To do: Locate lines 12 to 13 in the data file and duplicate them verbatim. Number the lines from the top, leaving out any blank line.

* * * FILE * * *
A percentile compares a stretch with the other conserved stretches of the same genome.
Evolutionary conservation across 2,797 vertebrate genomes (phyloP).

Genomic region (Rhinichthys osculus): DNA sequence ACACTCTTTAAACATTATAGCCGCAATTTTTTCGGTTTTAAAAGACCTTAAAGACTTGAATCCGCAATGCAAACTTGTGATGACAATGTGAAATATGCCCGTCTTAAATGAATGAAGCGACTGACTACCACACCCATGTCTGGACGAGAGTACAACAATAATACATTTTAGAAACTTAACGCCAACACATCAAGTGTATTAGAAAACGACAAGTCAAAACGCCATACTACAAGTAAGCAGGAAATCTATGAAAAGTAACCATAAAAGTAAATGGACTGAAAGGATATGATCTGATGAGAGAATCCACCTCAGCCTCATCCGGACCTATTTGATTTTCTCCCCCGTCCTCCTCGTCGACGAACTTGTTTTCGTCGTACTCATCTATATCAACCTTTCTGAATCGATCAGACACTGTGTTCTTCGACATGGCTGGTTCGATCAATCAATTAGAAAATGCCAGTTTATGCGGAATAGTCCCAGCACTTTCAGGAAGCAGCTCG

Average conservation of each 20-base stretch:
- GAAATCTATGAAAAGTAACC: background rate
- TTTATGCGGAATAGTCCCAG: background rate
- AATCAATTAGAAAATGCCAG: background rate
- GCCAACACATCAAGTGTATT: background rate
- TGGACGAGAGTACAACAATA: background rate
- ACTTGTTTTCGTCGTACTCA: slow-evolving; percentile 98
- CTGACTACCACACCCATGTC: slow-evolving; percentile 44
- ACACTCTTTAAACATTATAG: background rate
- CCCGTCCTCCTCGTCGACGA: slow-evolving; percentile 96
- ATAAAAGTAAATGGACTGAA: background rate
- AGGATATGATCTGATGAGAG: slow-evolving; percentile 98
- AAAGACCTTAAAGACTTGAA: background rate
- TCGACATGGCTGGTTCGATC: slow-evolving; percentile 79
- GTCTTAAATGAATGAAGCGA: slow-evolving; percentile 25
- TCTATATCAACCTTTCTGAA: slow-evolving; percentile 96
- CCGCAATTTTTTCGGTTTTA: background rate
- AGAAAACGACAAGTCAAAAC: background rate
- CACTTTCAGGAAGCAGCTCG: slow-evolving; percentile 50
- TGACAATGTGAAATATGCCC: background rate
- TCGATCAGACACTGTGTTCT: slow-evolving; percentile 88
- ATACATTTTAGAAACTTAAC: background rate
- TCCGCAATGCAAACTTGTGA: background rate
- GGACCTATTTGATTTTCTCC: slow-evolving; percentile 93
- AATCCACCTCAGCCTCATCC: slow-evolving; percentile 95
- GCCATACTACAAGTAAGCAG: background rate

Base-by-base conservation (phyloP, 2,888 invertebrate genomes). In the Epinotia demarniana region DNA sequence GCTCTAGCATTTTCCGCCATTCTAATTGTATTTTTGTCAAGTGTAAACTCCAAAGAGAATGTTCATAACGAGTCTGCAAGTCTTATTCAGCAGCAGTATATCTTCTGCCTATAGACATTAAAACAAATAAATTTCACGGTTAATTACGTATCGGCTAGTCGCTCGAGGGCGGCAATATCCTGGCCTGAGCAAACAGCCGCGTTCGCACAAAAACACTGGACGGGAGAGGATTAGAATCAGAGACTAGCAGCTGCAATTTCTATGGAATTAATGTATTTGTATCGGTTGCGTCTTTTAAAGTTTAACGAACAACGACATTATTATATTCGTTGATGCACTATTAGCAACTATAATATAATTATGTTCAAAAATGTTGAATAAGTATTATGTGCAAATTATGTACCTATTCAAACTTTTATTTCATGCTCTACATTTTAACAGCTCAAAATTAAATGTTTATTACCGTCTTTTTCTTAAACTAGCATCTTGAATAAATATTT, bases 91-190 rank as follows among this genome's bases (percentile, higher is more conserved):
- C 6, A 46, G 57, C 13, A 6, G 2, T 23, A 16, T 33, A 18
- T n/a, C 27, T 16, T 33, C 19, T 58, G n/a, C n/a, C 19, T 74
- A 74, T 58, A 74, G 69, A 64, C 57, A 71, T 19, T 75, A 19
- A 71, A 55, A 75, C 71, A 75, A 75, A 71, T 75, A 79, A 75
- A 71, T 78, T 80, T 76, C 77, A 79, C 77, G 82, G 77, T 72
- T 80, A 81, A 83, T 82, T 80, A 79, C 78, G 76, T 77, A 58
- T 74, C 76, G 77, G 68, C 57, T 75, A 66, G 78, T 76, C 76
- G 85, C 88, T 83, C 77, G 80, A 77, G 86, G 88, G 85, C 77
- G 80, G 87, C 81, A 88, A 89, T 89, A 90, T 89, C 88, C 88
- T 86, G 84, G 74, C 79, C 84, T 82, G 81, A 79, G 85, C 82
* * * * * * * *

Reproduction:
- ACACTCTTTAAACATTATAG: background rate
- CCCGTCCTCCTCGTCGACGA: slow-evolving; percentile 96